The Board of Fire Commissioners of Kitsap County Fire Protection District No. 7 adopted Resolution No. 2015-05 concerning this proposition for bonds. This proposition would authorize the District to upgrade apparatus and fire and life safety equipment, to issue $4,900,000 of general obligation bonds maturing within a maximum of five years, and to collect excess property taxes annually to repay the bonds.

Apparatus and equipment is SKFR’s greatest need and delay is costly

In 2014 the District’s Citizens Advisory Committee supported the development of a capital plan and recognized the need to present a bond measure to the voters to fund critically needed apparatus and equipment.   Each day the current apparatus fleet continues to age and receives wear and tear as the crews respond to 911 calls on an average of 25 times every day.

 Aging Fire Apparatus Concerns

  • Overall dependability with aging drivetrains/interior’s/exterior’s/pumps.
  • Limited safety features with apparatus that lack enclosed cabs, roll-over protection, safety interlocks, crumple zones, airbags, shoulder belts, anti-lock brakes or modern braking systems.
  • Lack of large diameter hose connections, integrated foam systems, lower pumping and tank capacity and overall apparatus size being too small for today’s equipment needs.
  • High emission levels (2006 and older).

NFPA 1901 Guidelines for First-Line and Reserve Fire Apparatus:

It is recommended that apparatus greater than 15 years old that have been properly maintained and that are still in serviceable condition be placed in reserve status. Apparatus that are over 25 years old should be replaced.

  • SKFR’s current fleet of 13 fire engines, 6 are over 25 years old, 2 are over 15 years old and 4 are over 10 years old. The newest remaining one is 7 years old.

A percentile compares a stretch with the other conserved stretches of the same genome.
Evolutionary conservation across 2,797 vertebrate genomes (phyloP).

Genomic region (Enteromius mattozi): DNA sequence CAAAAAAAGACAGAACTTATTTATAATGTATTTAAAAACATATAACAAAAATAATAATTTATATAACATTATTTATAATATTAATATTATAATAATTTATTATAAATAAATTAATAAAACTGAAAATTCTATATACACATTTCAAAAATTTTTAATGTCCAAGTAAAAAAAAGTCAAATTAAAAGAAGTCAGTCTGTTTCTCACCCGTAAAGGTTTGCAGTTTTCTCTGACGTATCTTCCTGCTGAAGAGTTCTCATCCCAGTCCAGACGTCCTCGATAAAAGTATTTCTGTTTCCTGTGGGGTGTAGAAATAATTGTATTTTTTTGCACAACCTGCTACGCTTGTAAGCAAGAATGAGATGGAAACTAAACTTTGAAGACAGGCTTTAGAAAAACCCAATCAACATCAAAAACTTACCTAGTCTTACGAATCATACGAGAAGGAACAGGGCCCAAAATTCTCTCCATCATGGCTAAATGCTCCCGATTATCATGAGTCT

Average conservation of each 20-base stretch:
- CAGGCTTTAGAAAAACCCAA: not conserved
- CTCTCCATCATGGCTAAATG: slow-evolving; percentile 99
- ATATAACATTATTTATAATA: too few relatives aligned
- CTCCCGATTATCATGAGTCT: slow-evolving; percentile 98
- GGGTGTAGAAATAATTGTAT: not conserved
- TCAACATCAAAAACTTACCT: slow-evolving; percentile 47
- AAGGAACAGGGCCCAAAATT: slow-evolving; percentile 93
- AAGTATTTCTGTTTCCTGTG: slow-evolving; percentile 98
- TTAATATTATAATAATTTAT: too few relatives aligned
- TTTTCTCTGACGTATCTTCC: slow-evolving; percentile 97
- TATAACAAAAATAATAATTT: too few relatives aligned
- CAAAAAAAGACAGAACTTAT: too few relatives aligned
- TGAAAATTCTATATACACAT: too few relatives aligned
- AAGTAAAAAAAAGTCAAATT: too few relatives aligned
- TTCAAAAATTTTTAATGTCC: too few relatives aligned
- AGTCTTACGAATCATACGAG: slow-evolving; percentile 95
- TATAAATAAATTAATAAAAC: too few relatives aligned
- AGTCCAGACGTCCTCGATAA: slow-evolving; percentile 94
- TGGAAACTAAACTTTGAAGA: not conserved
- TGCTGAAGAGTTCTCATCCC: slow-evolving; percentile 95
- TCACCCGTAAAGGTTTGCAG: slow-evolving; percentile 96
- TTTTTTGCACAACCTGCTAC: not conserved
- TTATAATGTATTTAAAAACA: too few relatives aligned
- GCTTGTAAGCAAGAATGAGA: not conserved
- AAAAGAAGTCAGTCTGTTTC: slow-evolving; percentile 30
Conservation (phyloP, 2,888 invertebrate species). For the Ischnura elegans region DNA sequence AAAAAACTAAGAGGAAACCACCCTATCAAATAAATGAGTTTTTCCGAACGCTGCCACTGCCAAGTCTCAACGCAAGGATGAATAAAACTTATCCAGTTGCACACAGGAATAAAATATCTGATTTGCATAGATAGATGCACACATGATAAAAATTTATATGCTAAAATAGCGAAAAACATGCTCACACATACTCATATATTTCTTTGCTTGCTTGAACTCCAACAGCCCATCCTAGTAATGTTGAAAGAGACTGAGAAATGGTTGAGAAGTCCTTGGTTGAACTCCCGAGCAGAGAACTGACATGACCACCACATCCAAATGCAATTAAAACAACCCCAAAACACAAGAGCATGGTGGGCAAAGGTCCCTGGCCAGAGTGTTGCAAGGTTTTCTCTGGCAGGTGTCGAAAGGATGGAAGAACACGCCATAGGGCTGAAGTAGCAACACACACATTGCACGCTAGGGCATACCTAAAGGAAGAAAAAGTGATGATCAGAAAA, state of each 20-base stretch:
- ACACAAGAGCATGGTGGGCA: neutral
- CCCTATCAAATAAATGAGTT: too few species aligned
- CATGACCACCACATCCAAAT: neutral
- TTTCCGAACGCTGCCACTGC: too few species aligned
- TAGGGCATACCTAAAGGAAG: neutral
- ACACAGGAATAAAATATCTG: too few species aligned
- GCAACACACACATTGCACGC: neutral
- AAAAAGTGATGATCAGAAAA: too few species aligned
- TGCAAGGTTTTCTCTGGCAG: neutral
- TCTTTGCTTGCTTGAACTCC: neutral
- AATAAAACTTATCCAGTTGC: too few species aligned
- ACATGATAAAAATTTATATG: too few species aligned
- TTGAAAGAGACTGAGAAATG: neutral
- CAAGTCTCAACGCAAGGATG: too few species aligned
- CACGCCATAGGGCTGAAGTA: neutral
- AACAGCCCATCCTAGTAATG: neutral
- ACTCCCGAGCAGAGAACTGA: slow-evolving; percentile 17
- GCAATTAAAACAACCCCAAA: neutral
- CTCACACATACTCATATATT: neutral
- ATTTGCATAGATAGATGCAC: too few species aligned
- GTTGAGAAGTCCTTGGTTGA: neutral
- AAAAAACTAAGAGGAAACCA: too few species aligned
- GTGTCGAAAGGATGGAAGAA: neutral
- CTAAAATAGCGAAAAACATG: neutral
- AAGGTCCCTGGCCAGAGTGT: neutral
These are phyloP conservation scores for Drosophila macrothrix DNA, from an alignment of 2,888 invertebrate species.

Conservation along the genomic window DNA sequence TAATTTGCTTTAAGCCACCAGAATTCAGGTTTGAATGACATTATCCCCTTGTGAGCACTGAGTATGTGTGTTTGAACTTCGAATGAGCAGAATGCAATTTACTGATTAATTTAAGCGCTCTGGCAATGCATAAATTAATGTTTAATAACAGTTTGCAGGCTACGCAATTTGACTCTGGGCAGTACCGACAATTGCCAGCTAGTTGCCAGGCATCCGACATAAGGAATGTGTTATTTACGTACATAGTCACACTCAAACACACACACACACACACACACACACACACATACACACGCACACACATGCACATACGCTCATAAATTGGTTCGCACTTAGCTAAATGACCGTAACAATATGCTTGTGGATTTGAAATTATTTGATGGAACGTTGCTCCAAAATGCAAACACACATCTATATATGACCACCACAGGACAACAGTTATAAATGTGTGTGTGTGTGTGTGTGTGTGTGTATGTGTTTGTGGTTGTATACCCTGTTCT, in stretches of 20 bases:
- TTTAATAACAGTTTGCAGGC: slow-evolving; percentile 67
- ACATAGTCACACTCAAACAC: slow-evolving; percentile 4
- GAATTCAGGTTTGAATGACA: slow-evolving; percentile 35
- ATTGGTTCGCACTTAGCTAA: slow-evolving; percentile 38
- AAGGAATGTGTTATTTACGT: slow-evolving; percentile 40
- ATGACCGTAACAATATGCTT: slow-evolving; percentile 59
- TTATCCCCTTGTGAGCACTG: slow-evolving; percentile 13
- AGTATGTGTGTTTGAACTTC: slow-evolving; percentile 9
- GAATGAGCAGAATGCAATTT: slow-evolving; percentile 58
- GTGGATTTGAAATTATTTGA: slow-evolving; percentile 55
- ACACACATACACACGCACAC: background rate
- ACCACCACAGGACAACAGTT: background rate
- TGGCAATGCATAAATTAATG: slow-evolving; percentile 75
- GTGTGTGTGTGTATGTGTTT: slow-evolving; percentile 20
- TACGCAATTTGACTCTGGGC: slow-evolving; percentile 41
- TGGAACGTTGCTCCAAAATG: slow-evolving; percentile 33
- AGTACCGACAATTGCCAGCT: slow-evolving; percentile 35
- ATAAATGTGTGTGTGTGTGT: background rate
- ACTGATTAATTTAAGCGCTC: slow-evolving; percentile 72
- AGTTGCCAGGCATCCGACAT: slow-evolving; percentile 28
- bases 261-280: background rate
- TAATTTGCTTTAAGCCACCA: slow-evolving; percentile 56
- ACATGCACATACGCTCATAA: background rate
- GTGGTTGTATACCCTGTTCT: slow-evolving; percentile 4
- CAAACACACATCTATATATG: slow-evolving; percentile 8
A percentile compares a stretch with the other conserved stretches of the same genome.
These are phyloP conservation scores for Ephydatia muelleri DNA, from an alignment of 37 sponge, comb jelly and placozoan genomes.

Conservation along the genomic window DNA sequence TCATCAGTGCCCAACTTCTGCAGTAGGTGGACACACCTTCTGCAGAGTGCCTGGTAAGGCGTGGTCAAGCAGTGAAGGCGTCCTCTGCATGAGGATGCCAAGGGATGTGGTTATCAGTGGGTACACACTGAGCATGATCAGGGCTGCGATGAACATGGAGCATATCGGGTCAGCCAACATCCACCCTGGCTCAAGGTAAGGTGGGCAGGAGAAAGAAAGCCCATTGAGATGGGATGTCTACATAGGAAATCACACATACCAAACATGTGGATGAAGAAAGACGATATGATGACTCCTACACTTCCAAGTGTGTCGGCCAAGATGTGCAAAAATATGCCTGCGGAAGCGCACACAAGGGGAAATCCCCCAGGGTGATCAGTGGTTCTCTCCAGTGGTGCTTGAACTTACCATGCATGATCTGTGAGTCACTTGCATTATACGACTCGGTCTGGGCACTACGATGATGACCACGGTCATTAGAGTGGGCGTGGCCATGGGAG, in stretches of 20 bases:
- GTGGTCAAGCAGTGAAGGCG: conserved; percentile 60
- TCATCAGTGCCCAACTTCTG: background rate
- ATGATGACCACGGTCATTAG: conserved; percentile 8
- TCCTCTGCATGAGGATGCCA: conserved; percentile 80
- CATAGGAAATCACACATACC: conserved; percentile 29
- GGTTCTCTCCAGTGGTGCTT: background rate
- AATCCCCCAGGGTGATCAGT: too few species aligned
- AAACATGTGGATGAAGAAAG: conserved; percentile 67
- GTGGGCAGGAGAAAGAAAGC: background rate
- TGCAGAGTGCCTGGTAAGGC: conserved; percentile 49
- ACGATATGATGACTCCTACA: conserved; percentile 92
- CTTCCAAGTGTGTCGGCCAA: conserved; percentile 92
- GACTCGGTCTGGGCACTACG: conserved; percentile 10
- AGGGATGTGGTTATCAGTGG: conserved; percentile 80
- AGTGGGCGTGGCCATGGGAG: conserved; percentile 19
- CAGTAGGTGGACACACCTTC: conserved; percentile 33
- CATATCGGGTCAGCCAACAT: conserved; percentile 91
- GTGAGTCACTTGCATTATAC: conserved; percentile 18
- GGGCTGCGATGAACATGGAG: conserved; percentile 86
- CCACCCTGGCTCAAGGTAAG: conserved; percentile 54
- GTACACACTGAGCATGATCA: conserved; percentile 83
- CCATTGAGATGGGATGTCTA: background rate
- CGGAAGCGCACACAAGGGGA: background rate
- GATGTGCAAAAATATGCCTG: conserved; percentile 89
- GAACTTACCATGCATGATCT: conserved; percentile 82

• SKFR’s current fleet of 7 water tenders (water tanker trucks) 6 are over 25 years old with the oldest being 38 years old.

 If approved by voters, what would be the cost to a property owner?

For example, the ballot measure proposes an ongoing property tax levy which would cost the owner of a $275,000 home approximately $3.43 per month or $41.25 per year for a 5 year period. The impact will vary based on each property’s assessed value.

Kitsap county Fire Agency Comparisoncomparison

South Kitsap Fire and Rescue, Central Kitsap Fire and Rescue and the Bremerton Fire Department have proposals on the November 2015 ballot. SKFR $4,900,000 apparatus and equipment bond at $.15 per thousand for a five year term. BFD $4,600,000 apparatus and equipment bond at $.22 per thousand for a ten year term. CKFR $6,725,000 apparatus and equipment bond at $.21 per thousand for a five year term plus a $7,200,000 Maintenance and Operations levy at $.25 per thousand for a four year term.

SKFR receives no ongoing county, state or federal funding. The majority of the district’s budget comes from two separate tax levies (Fire and EMS) from local property taxes.

Why does the Fire District need the money?

 A message from Fire Chief Steve Wright